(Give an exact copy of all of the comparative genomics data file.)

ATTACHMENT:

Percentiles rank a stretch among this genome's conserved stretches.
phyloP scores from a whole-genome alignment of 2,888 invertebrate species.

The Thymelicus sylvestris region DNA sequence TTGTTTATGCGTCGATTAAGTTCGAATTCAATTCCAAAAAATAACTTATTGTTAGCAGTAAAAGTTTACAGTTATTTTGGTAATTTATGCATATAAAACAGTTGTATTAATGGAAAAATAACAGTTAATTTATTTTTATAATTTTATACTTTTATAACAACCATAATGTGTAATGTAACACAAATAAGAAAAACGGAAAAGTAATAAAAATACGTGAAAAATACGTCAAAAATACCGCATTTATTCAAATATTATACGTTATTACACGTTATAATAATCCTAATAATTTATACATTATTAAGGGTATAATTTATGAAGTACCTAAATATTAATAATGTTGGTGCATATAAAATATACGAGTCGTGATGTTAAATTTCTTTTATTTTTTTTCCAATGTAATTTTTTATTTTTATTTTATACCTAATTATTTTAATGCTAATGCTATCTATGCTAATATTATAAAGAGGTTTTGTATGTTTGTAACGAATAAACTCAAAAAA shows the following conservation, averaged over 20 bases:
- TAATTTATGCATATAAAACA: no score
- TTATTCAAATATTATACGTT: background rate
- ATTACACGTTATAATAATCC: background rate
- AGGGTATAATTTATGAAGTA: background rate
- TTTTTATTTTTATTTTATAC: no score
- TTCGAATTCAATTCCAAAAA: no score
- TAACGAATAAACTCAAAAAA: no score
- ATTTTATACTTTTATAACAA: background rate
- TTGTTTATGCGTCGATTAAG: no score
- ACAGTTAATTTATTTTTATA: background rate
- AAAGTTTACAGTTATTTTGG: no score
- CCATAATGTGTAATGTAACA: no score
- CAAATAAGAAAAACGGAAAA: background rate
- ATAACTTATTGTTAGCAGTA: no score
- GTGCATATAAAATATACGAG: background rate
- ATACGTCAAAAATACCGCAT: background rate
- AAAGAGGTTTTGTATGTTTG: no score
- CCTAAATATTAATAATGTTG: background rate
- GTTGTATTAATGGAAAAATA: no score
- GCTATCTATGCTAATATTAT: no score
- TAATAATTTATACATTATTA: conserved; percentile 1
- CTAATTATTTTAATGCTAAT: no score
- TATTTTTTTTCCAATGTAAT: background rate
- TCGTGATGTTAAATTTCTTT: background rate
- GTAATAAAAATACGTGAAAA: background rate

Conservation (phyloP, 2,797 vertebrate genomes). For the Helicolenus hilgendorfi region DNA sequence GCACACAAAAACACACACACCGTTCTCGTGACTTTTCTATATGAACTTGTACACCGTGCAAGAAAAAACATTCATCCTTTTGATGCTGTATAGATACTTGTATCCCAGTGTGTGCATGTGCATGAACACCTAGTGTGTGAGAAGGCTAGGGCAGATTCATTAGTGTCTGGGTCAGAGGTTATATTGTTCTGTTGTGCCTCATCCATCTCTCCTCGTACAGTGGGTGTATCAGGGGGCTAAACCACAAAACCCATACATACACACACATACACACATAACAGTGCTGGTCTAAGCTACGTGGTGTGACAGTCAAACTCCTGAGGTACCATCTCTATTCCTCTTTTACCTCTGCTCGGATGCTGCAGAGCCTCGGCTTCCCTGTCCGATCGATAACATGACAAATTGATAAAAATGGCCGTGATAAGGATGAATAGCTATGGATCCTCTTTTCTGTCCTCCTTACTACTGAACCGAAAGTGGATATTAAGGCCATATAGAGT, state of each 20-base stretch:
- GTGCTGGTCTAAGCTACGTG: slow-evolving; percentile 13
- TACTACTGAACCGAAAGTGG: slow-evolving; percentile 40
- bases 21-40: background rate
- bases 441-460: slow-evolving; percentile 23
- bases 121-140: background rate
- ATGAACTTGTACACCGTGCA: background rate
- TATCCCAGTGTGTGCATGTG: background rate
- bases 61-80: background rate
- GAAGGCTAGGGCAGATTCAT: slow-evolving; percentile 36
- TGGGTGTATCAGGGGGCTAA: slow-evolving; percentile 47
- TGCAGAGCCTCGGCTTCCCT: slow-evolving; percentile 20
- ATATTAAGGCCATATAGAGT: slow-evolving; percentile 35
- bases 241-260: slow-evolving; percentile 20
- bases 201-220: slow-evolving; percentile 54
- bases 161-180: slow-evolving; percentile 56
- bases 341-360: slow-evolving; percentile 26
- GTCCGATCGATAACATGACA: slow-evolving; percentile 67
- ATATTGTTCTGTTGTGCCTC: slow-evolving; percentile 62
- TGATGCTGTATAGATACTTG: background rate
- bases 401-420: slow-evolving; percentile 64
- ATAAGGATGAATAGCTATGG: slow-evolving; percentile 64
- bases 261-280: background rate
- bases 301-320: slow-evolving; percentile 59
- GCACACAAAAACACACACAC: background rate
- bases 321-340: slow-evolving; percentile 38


Percentiles rank a stretch among this genome's conserved stretches.
phyloP scores from a whole-genome alignment of 2,888 invertebrate species.

The Thymelicus sylvestris region DNA sequence TTGTTTATGCGTCGATTAAGTTCGAATTCAATTCCAAAAAATAACTTATTGTTAGCAGTAAAAGTTTACAGTTATTTTGGTAATTTATGCATATAAAACAGTTGTATTAATGGAAAAATAACAGTTAATTTATTTTTATAATTTTATACTTTTATAACAACCATAATGTGTAATGTAACACAAATAAGAAAAACGGAAAAGTAATAAAAATACGTGAAAAATACGTCAAAAATACCGCATTTATTCAAATATTATACGTTATTACACGTTATAATAATCCTAATAATTTATACATTATTAAGGGTATAATTTATGAAGTACCTAAATATTAATAATGTTGGTGCATATAAAATATACGAGTCGTGATGTTAAATTTCTTTTATTTTTTTTCCAATGTAATTTTTTATTTTTATTTTATACCTAATTATTTTAATGCTAATGCTATCTATGCTAATATTATAAAGAGGTTTTGTATGTTTGTAACGAATAAACTCAAAAAA shows the following conservation, averaged over 20 bases:
- TAATTTATGCATATAAAACA: no score
- TTATTCAAATATTATACGTT: background rate
- ATTACACGTTATAATAATCC: background rate
- AGGGTATAATTTATGAAGTA: background rate
- TTTTTATTTTTATTTTATAC: no score
- TTCGAATTCAATTCCAAAAA: no score
- TAACGAATAAACTCAAAAAA: no score
- ATTTTATACTTTTATAACAA: background rate
- TTGTTTATGCGTCGATTAAG: no score
- ACAGTTAATTTATTTTTATA: background rate
- AAAGTTTACAGTTATTTTGG: no score
- CCATAATGTGTAATGTAACA: no score
- CAAATAAGAAAAACGGAAAA: background rate
- ATAACTTATTGTTAGCAGTA: no score
- GTGCATATAAAATATACGAG: background rate
- ATACGTCAAAAATACCGCAT: background rate
- AAAGAGGTTTTGTATGTTTG: no score
- CCTAAATATTAATAATGTTG: background rate
- GTTGTATTAATGGAAAAATA: no score
- GCTATCTATGCTAATATTAT: no score
- TAATAATTTATACATTATTA: conserved; percentile 1
- CTAATTATTTTAATGCTAAT: no score
- TATTTTTTTTCCAATGTAAT: background rate
- TCGTGATGTTAAATTTCTTT: background rate
- GTAATAAAAATACGTGAAAA: background rate

Conservation (phyloP, 2,797 vertebrate genomes). For the Helicolenus hilgendorfi region DNA sequence GCACACAAAAACACACACACCGTTCTCGTGACTTTTCTATATGAACTTGTACACCGTGCAAGAAAAAACATTCATCCTTTTGATGCTGTATAGATACTTGTATCCCAGTGTGTGCATGTGCATGAACACCTAGTGTGTGAGAAGGCTAGGGCAGATTCATTAGTGTCTGGGTCAGAGGTTATATTGTTCTGTTGTGCCTCATCCATCTCTCCTCGTACAGTGGGTGTATCAGGGGGCTAAACCACAAAACCCATACATACACACACATACACACATAACAGTGCTGGTCTAAGCTACGTGGTGTGACAGTCAAACTCCTGAGGTACCATCTCTATTCCTCTTTTACCTCTGCTCGGATGCTGCAGAGCCTCGGCTTCCCTGTCCGATCGATAACATGACAAATTGATAAAAATGGCCGTGATAAGGATGAATAGCTATGGATCCTCTTTTCTGTCCTCCTTACTACTGAACCGAAAGTGGATATTAAGGCCATATAGAGT, state of each 20-base stretch:
- GTGCTGGTCTAAGCTACGTG: slow-evolving; percentile 13
- TACTACTGAACCGAAAGTGG: slow-evolving; percentile 40
- bases 21-40: background rate
- bases 441-460: slow-evolving; percentile 23
- bases 121-140: background rate
- ATGAACTTGTACACCGTGCA: background rate
- TATCCCAGTGTGTGCATGTG: background rate
- bases 61-80: background rate
- GAAGGCTAGGGCAGATTCAT: slow-evolving; percentile 36
- TGGGTGTATCAGGGGGCTAA: slow-evolving; percentile 47
- TGCAGAGCCTCGGCTTCCCT: slow-evolving; percentile 20
- ATATTAAGGCCATATAGAGT: slow-evolving; percentile 35
- bases 241-260: slow-evolving; percentile 20
- bases 201-220: slow-evolving; percentile 54
- bases 161-180: slow-evolving; percentile 56
- bases 341-360: slow-evolving; percentile 26
- GTCCGATCGATAACATGACA: slow-evolving; percentile 67
- ATATTGTTCTGTTGTGCCTC: slow-evolving; percentile 62
- TGATGCTGTATAGATACTTG: background rate
- bases 401-420: slow-evolving; percentile 64
- ATAAGGATGAATAGCTATGG: slow-evolving; percentile 64
- bases 261-280: background rate
- bases 301-320: slow-evolving; percentile 59
- GCACACAAAAACACACACAC: background rate
- bases 321-340: slow-evolving; percentile 38